this morning: All troopers who were sent to North Dakota last month to assist with law enforcement at sites around the Dakota Access Pipeline have returned.
The troopers' last day of work in North Dakota was November 14, Lt. Robert Sellers told Scene
by email. They departed the following day and arrived home on November 16th.
That means that OSHP troopers were not a part of the clash between protesters and security forces on the night of November 20/21, when an estimated 300 people required medical treatment as a result of police violence. The most severe, and most publicized, injury was that of 21-year-old Sophia Wilanksy, who's arm was seriously injured, witnesses say, when police hurled a concussion grenade at her. Police dispute that story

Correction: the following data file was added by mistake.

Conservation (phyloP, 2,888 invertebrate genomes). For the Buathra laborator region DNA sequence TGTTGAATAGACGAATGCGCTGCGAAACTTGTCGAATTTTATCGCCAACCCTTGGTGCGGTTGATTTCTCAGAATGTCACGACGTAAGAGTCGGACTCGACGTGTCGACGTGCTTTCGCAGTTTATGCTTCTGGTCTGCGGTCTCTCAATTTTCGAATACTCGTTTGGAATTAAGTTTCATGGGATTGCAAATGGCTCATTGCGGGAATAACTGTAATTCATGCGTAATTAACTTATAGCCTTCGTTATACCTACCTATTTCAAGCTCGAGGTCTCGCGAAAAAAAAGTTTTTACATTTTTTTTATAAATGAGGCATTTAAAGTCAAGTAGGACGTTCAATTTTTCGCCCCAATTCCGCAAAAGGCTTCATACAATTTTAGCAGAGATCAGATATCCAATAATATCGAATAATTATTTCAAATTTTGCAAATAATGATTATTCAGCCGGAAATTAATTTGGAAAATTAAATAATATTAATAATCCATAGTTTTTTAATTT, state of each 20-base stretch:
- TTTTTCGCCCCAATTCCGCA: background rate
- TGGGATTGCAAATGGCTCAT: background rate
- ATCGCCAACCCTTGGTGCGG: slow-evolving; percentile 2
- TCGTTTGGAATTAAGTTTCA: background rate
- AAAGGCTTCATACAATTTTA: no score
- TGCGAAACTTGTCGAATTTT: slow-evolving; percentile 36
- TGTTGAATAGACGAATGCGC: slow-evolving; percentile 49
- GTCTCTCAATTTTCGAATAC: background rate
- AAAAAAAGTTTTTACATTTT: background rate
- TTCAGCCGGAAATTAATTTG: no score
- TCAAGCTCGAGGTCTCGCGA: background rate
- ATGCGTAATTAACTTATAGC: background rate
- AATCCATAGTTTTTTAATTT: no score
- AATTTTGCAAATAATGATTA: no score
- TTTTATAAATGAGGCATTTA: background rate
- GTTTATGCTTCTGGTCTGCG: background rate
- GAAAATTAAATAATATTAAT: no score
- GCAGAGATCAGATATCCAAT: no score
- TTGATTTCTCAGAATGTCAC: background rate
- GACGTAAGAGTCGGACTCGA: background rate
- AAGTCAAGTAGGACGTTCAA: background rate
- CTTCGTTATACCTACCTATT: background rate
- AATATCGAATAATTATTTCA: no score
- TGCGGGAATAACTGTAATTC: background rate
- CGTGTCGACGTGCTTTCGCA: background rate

. They say Wilansky's arm was injured when a rigged propane cannister exploded in her hand.
As a result of the violence, the Army Corps of Engineers has decided to shut down
the Standing Rock camp and open a "Free Speech Zone." The Corps delivered a letter to the Standing Rock Sioux Tribe Friday. The decision was met with anger and disappointment by the Native Americans and environmental activists who have been encamped there for months.
As for the Ohio troopers, it's unclear how much their excursion cost, but Lt. Sellers confirmed that all costs would be reimbursed by the state of North Dakota, but that the figure is unavailable at this time.
The Ohio State Highway Patrol confirmed to